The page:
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Following Hamas' atrocities in Israel, the media are awash with commentary, so I will keep my comments short. I am shocked by the willin...

Thursday 22 June 2017

Broken Windows

A Prager video I saw some time ago (How to Fix the world NYPD style) proposes a foreign affairs strategy to make the world safer by punishing rogue states and petty dictators as soon as they step outside the widely accepted norms. It relies on "Broken Windows Theory" , that "maintaining and monitoring urban environments to prevent small crimes such as vandalism, public drinking, and toll-jumping helps to create an atmosphere of order and lawfulness, thereby preventing more serious crimes from happening." The number of broken windows in and around any community is an indication of the health of the community. In law abiding communities a broken window will be repaired quickly, as the owner has confidence that enforcement is thorough and a breakage is not likely to recur.  Whereas in communities without adequate enforcement, a broken window will be left broken given the investment in repair is likely to be wasted.

Looking around our Australian community I see many broken windows. Symptoms of disorder and lack of action on simple obvious and agreed social and political problems.

1. Economic Management
  • Our country is borrowing money to meet its operational expenses, and this is projected to continue. Quite simply either spending must be cut or taxes raised.  Both parties accept this, yet like the Lilliputians cannot come to terms with which combination of approaches they will accept.
  • Our energy market is not working. The introduction of unreasonable RET's by federal and state governments has caused dramatic in creases in electricity prices crippling our industries, burdening households and even causing blackouts. I happen to believe the federal RET should be scrapped to let markets operate. Australia will not make one iota difference to the global temperature increase by 2100. Lets not lose jobs, lose markets and industries for symbolism. But of course there is the government's recent Finkel report that proposes a rather complex system to distort the market.  There are serious flaws in the report and the political problems for the government if it proceeds with the recommendations are also serious. Nevertheless any decision is better than leaving the status quo!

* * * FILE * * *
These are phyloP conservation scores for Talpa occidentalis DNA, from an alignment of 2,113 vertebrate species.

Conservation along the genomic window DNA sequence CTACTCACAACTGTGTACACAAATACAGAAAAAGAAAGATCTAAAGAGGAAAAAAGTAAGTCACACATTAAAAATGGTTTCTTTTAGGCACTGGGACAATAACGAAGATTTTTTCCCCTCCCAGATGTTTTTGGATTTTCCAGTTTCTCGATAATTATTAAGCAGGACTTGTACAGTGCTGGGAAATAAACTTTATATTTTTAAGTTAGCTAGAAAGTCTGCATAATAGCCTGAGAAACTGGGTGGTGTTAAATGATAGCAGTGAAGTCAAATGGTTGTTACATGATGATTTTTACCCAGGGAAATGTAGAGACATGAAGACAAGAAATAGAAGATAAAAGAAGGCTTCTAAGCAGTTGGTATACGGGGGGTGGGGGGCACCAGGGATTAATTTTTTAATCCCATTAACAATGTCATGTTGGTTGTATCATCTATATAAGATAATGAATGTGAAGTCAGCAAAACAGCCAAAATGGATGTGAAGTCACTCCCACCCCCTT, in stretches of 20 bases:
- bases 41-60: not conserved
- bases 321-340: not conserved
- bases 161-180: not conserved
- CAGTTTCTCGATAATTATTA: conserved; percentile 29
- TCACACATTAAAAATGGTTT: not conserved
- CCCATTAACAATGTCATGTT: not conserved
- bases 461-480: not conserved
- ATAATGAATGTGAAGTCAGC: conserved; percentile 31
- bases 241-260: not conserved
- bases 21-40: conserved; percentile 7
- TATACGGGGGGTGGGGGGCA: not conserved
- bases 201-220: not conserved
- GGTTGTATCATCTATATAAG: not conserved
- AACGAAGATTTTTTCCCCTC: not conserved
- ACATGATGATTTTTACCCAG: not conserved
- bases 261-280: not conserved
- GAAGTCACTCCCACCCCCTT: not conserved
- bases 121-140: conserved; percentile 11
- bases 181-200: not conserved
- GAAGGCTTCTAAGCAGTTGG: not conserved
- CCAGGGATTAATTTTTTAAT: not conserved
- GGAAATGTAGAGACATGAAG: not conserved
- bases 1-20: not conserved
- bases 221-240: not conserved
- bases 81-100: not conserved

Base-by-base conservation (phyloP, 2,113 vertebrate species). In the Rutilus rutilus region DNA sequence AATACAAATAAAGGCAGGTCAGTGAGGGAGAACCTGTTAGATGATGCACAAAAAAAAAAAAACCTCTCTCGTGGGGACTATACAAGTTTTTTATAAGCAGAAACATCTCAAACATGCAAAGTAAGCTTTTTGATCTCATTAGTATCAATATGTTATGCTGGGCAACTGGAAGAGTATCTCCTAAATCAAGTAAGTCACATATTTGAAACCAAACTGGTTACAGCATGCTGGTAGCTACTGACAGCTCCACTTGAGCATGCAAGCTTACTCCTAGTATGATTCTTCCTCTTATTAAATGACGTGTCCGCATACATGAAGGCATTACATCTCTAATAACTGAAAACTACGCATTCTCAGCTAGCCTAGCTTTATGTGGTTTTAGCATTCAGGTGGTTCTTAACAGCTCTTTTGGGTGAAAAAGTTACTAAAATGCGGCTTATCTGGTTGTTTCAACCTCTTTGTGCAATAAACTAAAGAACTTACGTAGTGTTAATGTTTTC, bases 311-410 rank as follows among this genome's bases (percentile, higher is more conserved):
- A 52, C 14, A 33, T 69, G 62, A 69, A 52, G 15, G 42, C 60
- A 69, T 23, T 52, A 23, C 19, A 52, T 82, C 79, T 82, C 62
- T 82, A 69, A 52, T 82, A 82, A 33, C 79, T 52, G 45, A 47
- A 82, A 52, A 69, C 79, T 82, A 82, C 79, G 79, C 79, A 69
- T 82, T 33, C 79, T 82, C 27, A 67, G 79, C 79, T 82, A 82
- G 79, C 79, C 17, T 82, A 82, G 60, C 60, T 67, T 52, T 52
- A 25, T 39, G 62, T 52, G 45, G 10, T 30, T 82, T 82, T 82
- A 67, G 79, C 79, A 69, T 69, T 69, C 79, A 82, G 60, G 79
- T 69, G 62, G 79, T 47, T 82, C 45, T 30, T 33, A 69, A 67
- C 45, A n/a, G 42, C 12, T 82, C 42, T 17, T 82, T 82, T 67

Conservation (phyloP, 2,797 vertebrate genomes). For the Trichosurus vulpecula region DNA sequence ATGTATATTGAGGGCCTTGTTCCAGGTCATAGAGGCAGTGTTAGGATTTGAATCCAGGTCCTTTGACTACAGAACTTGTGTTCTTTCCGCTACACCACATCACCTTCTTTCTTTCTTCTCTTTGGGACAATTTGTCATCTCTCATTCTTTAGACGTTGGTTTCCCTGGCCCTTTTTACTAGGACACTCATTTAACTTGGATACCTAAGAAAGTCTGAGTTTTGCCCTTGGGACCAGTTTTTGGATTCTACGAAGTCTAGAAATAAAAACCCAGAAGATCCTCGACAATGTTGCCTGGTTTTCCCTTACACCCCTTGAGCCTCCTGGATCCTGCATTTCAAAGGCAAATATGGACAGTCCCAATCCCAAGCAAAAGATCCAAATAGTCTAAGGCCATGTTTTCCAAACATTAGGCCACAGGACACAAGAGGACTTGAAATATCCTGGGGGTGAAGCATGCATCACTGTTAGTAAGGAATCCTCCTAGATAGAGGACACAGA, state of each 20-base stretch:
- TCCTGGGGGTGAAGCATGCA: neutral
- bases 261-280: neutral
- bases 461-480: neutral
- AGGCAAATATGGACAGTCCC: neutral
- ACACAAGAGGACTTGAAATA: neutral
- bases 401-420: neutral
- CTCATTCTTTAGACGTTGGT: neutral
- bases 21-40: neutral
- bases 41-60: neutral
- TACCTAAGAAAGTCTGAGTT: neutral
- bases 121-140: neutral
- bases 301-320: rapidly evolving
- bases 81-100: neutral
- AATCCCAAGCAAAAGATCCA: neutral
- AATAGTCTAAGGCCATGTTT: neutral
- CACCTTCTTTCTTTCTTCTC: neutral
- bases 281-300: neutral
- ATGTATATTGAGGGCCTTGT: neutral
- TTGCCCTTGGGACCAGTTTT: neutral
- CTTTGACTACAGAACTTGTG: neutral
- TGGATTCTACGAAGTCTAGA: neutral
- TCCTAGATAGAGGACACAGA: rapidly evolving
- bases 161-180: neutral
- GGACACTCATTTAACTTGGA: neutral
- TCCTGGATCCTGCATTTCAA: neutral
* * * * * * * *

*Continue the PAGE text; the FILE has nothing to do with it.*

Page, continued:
• Foreign investment. Australia values foreign investment and encourages free trade. This has been and remains a major cornerstone of our success. Yet there are some countries that want to enter our markets when they do not offer reciprocal rights to our investors. That is not balanced trade and we should simply make reciprocity as a pre-requisite for investment in Australia.

2. Governance
  • Our legislative processes are held to ransom by a handful of senators. The senate must be reformed. A majority of Australians can see that governments cannot operate when a handful of senators can veto any legislation. This does not makes sense in a modern democracy.
  • Political donations. The machinations of interested parties in garnering influence with politicians is as old as time itself.  Currently such patronage can occur behind the scenes and even where mandatory reporting is required it is delayed. At the very least all political donations by any person or party must be made public immediately when they are made. With today's technology this is a simple website updated by the party receiving the donation within 24 hours of its receipt. Of course it requires more, but this would be a start.
  • The demarcation between State vs Federal responsibilities has been blurring for decades. Education and Health used to be State responsibilities now they both have a hand resulting in constant blame shifting and State governments seeking ever more Federal hand-outs. Similarly the re-distribution of the GST revenues from a high GST collecting state to one with poor collections is a constant and source of justifiable State-Federal acrimony. Sorring out these issues is long overdue and highlights our legislators' failure to do their job.
3. Values
The core foundations of an open society include freedom of speech and a free press. Both of these are being corrupted and no action has been taken to redress them.